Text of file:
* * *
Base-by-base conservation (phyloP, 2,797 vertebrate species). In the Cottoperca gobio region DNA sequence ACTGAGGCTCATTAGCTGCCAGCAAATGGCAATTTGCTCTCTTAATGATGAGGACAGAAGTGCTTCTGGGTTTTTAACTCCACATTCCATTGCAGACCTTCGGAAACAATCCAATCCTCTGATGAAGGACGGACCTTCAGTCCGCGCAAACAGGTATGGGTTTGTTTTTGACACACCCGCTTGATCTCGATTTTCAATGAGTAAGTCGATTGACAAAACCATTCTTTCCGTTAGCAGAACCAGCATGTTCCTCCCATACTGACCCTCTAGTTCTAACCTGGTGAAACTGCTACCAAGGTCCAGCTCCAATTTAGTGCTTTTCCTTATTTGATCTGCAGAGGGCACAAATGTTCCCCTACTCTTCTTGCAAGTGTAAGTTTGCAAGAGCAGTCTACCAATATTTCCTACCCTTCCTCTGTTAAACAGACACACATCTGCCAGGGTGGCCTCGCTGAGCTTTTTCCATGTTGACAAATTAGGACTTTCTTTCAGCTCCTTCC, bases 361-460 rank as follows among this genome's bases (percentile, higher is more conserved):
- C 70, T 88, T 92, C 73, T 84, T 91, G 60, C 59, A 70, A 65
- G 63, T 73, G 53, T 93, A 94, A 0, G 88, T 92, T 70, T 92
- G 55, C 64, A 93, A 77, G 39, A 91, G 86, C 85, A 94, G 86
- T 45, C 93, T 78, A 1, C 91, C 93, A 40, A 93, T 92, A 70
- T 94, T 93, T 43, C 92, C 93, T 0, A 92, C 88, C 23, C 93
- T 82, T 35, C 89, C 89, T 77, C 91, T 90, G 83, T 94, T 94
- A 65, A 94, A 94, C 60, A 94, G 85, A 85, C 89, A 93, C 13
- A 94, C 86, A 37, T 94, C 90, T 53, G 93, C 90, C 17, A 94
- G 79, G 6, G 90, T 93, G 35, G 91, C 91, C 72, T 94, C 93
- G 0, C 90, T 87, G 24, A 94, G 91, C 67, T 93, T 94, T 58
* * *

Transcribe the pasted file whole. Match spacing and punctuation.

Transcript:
Base-by-base conservation (phyloP, 2,797 vertebrate species). In the Cottoperca gobio region DNA sequence ACTGAGGCTCATTAGCTGCCAGCAAATGGCAATTTGCTCTCTTAATGATGAGGACAGAAGTGCTTCTGGGTTTTTAACTCCACATTCCATTGCAGACCTTCGGAAACAATCCAATCCTCTGATGAAGGACGGACCTTCAGTCCGCGCAAACAGGTATGGGTTTGTTTTTGACACACCCGCTTGATCTCGATTTTCAATGAGTAAGTCGATTGACAAAACCATTCTTTCCGTTAGCAGAACCAGCATGTTCCTCCCATACTGACCCTCTAGTTCTAACCTGGTGAAACTGCTACCAAGGTCCAGCTCCAATTTAGTGCTTTTCCTTATTTGATCTGCAGAGGGCACAAATGTTCCCCTACTCTTCTTGCAAGTGTAAGTTTGCAAGAGCAGTCTACCAATATTTCCTACCCTTCCTCTGTTAAACAGACACACATCTGCCAGGGTGGCCTCGCTGAGCTTTTTCCATGTTGACAAATTAGGACTTTCTTTCAGCTCCTTCC, bases 361-460 rank as follows among this genome's bases (percentile, higher is more conserved):
- C 70, T 88, T 92, C 73, T 84, T 91, G 60, C 59, A 70, A 65
- G 63, T 73, G 53, T 93, A 94, A 0, G 88, T 92, T 70, T 92
- G 55, C 64, A 93, A 77, G 39, A 91, G 86, C 85, A 94, G 86
- T 45, C 93, T 78, A 1, C 91, C 93, A 40, A 93, T 92, A 70
- T 94, T 93, T 43, C 92, C 93, T 0, A 92, C 88, C 23, C 93
- T 82, T 35, C 89, C 89, T 77, C 91, T 90, G 83, T 94, T 94
- A 65, A 94, A 94, C 60, A 94, G 85, A 85, C 89, A 93, C 13
- A 94, C 86, A 37, T 94, C 90, T 53, G 93, C 90, C 17, A 94
- G 79, G 6, G 90, T 93, G 35, G 91, C 91, C 72, T 94, C 93
- G 0, C 90, T 87, G 24, A 94, G 91, C 67, T 93, T 94, T 58